Unless the receiver hole was welded shut, the pin hole has to go all the way through.
Why the receiver would have been ground or polished to make the pin hard to see on one side but not the other is a mystery.

This is one of those things that can give you a headache. If you can't find a pin on the other side, and you can't press it out with w BIG shop press, before damaging the receiver, I'd see a good milling machine operator and have him mill a hole all the way through, removing the pin at the same time.
Emphasis on the words "good milling machine operator".
Link Posted: 9/26/2011 1:18:22 PM EDT
Originally Posted By dfariswheel:
I've been thinking about this over the weekend.
Assuming this was a finished Bulgarian milled receiver with a pressed-in barrel, the Bulgarians drilled the pin hole all the way through.

Unless the receiver hole was welded shut, the pin hole has to go all the way through.
Why the receiver would have been ground or polished to make the pin hard to see on one side but not the other is a mystery.

This is one of those things that can give you a headache. If you can't find a pin on the other side, and you can't press it out with w BIG shop press, before damaging the receiver, I'd see a good milling machine operator and have him mill a hole all the way through, removing the pin at the same time.
Emphasis on the words "good milling machine operator".


It was a brand new, virgin reciever... In the white, and un-drilled when I sent it out to be built. (along with a virgin parts kit).
I am going to see about getting it milled out.

I also have a saw cut, milled rec. Bulgarian kit that is missing the rear, and middle reciever sections.
(If things don't work out, I know where I will be getting the reciever sections I need to have a re-weld build done).
Link Posted: 9/27/2011 6:01:17 AM EDT
The "virgin" SLR-100 receivers (below) had a starter hole on the right side that didn't go all the way through that side and no hole on the left side. I think it's certainly possible that he might have only drilled or milled on the right side and used a blind pin.

OP- I think someone with the right tools can salvage it for you.



Link Posted: 9/27/2011 12:52:46 PM EDT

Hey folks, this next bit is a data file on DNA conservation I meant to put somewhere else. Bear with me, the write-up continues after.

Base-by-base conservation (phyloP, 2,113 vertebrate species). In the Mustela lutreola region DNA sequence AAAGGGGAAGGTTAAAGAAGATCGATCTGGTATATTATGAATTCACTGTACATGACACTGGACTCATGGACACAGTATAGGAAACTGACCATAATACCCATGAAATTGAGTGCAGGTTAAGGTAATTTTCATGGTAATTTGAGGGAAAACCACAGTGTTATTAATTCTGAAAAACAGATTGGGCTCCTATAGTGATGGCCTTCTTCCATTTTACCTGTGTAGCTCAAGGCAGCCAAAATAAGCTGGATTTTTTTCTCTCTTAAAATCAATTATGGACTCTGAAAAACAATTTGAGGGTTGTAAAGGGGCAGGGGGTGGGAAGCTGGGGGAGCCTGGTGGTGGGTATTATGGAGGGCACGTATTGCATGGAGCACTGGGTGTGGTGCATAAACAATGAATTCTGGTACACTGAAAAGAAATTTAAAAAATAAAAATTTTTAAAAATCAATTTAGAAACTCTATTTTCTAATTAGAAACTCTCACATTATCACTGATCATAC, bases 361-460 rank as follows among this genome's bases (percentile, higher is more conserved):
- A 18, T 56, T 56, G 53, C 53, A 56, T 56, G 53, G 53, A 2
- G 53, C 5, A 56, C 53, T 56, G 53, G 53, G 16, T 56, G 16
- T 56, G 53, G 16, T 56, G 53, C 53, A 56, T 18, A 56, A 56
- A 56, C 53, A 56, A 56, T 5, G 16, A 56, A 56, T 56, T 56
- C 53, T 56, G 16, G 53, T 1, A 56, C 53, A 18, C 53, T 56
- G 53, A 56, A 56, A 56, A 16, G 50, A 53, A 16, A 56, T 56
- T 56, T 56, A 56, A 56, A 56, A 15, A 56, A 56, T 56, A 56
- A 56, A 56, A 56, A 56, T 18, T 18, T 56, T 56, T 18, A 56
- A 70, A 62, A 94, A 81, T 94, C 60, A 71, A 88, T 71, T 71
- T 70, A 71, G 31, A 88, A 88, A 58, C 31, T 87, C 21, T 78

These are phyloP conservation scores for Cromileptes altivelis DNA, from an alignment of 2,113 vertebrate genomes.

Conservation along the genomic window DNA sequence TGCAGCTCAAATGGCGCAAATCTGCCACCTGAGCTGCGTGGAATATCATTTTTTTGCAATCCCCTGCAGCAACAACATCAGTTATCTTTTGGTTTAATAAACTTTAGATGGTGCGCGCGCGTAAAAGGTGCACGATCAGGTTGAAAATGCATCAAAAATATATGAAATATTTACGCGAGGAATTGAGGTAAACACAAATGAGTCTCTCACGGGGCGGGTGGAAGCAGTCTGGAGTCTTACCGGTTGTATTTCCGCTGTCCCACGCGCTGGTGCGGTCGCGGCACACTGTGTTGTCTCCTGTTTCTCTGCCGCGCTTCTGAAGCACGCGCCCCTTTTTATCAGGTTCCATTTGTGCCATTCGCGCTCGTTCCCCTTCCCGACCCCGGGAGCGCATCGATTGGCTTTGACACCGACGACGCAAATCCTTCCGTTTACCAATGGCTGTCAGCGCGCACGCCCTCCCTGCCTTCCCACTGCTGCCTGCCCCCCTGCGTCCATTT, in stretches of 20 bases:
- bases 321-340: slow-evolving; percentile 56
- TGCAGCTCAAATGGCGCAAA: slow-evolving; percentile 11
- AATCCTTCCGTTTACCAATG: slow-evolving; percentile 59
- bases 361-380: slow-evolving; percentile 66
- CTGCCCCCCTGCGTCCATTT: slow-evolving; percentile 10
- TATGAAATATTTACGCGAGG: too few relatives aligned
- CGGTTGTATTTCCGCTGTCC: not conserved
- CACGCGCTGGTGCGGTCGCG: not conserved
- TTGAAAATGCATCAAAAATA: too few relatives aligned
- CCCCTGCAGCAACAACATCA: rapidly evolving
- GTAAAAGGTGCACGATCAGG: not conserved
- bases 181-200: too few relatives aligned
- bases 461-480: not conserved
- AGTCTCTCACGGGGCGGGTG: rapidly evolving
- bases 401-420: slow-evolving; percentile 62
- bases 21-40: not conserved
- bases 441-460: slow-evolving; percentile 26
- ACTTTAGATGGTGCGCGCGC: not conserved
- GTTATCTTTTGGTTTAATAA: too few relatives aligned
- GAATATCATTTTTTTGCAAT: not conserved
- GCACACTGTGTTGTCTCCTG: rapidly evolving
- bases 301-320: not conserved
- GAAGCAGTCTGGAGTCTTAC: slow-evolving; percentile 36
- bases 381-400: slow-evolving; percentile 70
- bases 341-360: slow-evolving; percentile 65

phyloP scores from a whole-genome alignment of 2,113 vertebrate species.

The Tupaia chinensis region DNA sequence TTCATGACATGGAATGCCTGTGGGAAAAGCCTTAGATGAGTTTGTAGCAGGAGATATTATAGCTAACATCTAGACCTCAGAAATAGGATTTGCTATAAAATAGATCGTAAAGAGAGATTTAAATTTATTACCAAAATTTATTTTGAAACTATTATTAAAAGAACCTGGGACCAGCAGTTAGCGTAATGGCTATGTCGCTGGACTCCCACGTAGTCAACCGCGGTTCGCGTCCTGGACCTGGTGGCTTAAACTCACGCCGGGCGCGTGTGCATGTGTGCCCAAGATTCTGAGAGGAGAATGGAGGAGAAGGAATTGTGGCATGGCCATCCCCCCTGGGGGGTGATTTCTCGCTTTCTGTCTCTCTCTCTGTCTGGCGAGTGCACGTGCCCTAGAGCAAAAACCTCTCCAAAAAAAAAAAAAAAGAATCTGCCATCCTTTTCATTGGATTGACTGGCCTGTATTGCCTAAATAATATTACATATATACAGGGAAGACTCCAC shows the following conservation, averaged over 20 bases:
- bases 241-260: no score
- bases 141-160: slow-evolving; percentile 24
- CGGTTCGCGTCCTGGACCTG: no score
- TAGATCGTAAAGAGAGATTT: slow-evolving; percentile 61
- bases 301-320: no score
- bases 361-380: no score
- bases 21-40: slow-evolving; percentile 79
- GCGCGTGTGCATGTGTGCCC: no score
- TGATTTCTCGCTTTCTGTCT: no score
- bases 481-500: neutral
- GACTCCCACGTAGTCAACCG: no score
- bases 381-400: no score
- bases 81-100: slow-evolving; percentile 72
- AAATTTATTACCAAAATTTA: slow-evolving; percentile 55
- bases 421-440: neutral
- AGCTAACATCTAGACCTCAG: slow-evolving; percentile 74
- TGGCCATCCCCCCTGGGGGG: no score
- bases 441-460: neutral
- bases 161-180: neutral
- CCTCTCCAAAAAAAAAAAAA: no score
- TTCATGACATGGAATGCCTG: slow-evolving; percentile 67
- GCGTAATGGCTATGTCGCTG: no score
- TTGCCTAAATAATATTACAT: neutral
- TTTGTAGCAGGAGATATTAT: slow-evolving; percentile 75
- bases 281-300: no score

There's no excuse for sloppy work like that.
The intent was for the pin to pass all the way through to properly support the barrel and trunnion and prevent weird vibrations or shifting.
Link Posted: 9/28/2011 6:12:24 PM EDT
Hmm
I was/am so disgusted with that mess i stuck my barreled milled receiver in the rear of the safe and tried to forget it.
have to check and see if he did this on mine also
Link Posted: 9/28/2011 6:39:34 PM EDT
well I dug it out and he/someone did a great job with the barrel pin it does go all the way through but it was insanely hard to see it,100 lumens and a magnifying glass to barely make it out on the left hand side.hope yours is just hidden well also
Link Posted: 9/28/2011 7:12:17 PM EDT
Originally Posted By Krink:
well I dug it out and he/someone did a great job with the barrel pin it does go all the way through but it was insanely hard to see it,100 lumens and a magnifying glass to barely make it out on the left hand side.hope yours is just hidden well also


Yours was done by "Informer", also?
Link Posted: 9/30/2011 4:08:53 PM EDT
I had informer build a milled receiver gun just like this. My barrel pin went clear through. I was lucky enough for him to use a disk grinder to trim the barrel pin. The problem was he removed part of the receiver too. The side now has a nice angle to it.
Link Posted: 10/1/2011 7:15:31 AM EDT
[Last Edit: 10/1/2011 7:16:52 AM EDT by jdoming728]
I have on some parts (not gun) is sand it down to the metal and then either heat it up or put it in the freezer and you might be able to see the parting lines....also he might only have drilled and pined 90 percent across so one side has to have an entrance the problems getting it back out.....I think the best method is to get it machined since lets say he did not drill the hole all the way tru the receiver then you will still have to do that also, In order to save your receiver its worth the money to get it milled professionally...I have only built one Milled AK and all the ones I have shot all had the barrel pin all the way tru..
Link Posted: 10/2/2011 1:05:08 PM EDT
Originally Posted By madmedic:
Originally Posted By Krink:
well I dug it out and he/someone did a great job with the barrel pin it does go all the way through but it was insanely hard to see it,100 lumens and a magnifying glass to barely make it out on the left hand side.hope yours is just hidden well also


Yours was done by "Informer", also?


Yup the gooch did mine also,after 2+ years of BS and getting help from a lawyer I got most of my stuff back(no $$) and about 1/3rd of the work done but just getting the barreled rec/bolt carrier assy back allowed me to put it behind somewhat.
I wont say what I would like to have done